JUNE MIX: “And Yet They Were Happy” by Helen Phillips
If you enjoy reading Electric Literature, join our mailing list! We’ll send you the best of EL each week, and you’ll be the first to know about upcoming submissions periods and virtual events.
My book And Yet They Were Happy is divided into 19 sections, each comprised of a series of two-page stories. I’ve given a song to each section. I wish I could be a rockstar; alas, I have no musical talent. This is the closest I can get: May there be some kind of drums or darkness in the white spaces between the words.
1. The Floods: “Do You Realize?” The Flaming Lips. This song goes with Flood #1. Everyone you know someday will die. In the meantime, let’s have a party. I enjoy the science-fictiony laser-beam sounds in the background. (3:33)
2. We?: “The Origin of Love” Hedwig and the Angry Inch. The difficulty — impossibility? — of ever transcending you/me to arrive at we. Blame Zeus. There are actual lightning bolts in this song. (6:03)
3. The Fights: “No Children” The Mountain Goats. Horrific desires are expressed in this song, yet the music rolls along quite blithely. (2:46)
4. The Failures: “Fake Plastic Trees” Radiohead. In Failure #7, a couple visits a museum containing The Hall of Nostalgia for Things We Have Never Seen; this hall is filled with dioramas featuring fake plastic trees. Longing, regret, etc. The surreal world created in the music video is quite freaky. I want to go to the grocery store of life but I’m too scared. (4:53)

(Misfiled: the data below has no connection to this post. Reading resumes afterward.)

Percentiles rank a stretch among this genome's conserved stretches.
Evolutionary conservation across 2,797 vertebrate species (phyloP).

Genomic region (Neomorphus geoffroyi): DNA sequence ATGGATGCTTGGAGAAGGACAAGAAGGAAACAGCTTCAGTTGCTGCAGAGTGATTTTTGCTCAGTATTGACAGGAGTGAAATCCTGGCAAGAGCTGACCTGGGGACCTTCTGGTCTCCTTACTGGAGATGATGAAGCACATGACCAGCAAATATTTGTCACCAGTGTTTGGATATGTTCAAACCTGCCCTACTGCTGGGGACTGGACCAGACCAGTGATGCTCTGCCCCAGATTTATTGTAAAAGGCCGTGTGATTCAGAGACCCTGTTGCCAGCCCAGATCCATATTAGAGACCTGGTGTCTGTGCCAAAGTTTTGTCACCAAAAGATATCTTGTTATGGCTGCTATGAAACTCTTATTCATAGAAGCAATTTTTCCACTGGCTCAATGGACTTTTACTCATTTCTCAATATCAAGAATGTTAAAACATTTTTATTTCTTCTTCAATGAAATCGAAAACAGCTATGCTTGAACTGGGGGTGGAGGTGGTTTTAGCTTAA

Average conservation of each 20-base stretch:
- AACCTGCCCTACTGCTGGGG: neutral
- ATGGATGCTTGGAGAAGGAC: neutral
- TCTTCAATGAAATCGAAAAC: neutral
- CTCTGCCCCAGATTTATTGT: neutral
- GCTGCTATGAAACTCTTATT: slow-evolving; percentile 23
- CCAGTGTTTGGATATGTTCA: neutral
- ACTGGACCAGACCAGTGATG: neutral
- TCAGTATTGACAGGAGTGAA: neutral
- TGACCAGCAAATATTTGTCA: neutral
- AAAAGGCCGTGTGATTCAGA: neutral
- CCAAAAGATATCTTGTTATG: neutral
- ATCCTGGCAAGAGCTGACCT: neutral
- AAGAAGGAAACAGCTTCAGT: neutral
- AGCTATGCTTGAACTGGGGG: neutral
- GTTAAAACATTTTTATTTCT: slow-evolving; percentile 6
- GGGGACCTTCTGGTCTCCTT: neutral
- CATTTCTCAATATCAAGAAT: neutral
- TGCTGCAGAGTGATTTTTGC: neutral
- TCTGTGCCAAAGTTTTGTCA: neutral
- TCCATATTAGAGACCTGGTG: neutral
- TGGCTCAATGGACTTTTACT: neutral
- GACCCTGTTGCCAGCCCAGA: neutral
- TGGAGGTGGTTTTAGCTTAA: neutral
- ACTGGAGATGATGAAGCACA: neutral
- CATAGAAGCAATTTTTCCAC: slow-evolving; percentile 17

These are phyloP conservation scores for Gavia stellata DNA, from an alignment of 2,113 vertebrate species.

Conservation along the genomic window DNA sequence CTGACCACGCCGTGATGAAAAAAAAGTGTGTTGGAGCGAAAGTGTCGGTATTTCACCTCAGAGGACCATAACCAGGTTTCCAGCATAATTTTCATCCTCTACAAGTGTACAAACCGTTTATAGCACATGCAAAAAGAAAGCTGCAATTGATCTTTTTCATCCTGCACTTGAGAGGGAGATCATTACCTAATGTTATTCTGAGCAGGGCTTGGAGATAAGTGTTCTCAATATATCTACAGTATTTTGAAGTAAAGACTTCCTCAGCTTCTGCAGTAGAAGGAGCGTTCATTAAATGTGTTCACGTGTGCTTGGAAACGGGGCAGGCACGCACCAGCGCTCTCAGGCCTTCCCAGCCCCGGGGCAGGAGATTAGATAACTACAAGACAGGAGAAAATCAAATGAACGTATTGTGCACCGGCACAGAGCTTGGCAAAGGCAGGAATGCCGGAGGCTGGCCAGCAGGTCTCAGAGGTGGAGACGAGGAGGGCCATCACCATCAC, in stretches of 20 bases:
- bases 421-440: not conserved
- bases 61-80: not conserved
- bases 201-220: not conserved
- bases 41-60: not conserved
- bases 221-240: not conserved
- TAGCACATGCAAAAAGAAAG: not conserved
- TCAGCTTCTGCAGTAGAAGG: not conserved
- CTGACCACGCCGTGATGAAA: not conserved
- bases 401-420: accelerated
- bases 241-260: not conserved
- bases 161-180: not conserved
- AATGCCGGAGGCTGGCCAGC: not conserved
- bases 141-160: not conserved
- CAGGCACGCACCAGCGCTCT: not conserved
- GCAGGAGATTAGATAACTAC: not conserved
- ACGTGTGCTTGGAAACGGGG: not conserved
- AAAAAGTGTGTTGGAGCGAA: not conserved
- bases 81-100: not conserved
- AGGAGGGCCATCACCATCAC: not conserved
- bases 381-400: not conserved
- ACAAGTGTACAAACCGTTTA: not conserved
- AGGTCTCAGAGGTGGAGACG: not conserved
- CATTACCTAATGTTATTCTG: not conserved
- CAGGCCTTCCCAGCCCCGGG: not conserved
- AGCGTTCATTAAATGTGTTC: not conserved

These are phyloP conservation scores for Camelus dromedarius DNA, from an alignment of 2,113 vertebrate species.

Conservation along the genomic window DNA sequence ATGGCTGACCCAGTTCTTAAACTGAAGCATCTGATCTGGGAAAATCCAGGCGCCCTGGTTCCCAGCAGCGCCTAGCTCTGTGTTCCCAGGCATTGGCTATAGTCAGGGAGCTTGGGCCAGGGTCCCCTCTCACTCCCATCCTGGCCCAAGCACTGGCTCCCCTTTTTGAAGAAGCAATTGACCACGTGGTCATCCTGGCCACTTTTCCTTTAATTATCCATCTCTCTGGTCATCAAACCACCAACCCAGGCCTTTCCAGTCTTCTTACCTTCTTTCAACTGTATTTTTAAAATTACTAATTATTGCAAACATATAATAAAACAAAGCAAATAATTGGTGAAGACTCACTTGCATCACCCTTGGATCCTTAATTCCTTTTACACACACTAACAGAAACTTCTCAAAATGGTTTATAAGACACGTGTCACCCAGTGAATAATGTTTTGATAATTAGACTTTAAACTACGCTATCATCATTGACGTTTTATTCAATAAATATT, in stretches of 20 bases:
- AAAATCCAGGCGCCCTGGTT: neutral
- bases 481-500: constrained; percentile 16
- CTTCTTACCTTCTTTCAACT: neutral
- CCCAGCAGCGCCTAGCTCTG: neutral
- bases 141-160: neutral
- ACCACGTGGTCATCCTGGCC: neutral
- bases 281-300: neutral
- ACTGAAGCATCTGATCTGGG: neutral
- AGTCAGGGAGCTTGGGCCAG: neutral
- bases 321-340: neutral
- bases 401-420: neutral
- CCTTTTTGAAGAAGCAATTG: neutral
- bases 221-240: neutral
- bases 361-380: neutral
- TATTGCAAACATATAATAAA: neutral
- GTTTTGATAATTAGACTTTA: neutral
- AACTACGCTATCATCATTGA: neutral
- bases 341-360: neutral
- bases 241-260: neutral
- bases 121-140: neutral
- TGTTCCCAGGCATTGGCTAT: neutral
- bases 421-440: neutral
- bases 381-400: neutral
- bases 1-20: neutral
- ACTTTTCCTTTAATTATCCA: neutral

5. The Far-Flung Families: “Your Belgian Things” The Mountain Goats. This song goes with Far-Flung Family #7, which originally contained a line stolen from “Your Belgian Things”: My camera groans beneath the weight it bears. I removed the stolen line but it’s still there. (3:49)
6. The Envies: “Heartbeats” The Knife. In Envy #4, the narrator is envious of anyone who achieves even five minutes of perfection, for The world is a humid and difficult place, and we are so often exhausted, and love is strange, and arrives in stops and starts. I think we’re hovering in five such moments in this song, but the joy is under threat from the get-go; we keep flip-flopping from major to minor. Damn. (3:52)
7. The Mistakes: “This Year” The Mountain Goats. I’ll allow myself one last Mountain Goats song (sorry, I’m obsessed with John Darnielle). Mistakes have been made; maybe, just maybe, we’ll make it to Jerusalem for the feasting and dancing. The music video is as urgent as the song. (3:55)
8. The Brides: “By Your Side” Cocorosie. Seems like a tender song about devotion until you realize it’s a feminist critique of marriage. Or maybe it’s somehow both at the same time? (4:02)
9. The Mothers: “Kaval Sviri” Yale Slavic Chorus. This traditional Bulgarian song alternates between dissonance and harmony. I like not knowing the words but just experiencing them as strange, primeval sounds. In this song, a girl tells her mother that she’s going to go and see who’s playing music; if it’s a local boy, she’ll love him for a day, but if it’s a mysterious stranger, she’ll love him for the rest of her life. The age-old mother/daughter tension, going back to Persephone and Demeter, as in Mother #1. (2:03)
10. The Weddings: “Wild About My Loving” Jim Kweskin & the Jug Band. This is the song the men are playing in Wedding #4. A brief moment of folksy respite, the fleeting illusion of an idyllic old-timey world, before everything falls apart. (3:37)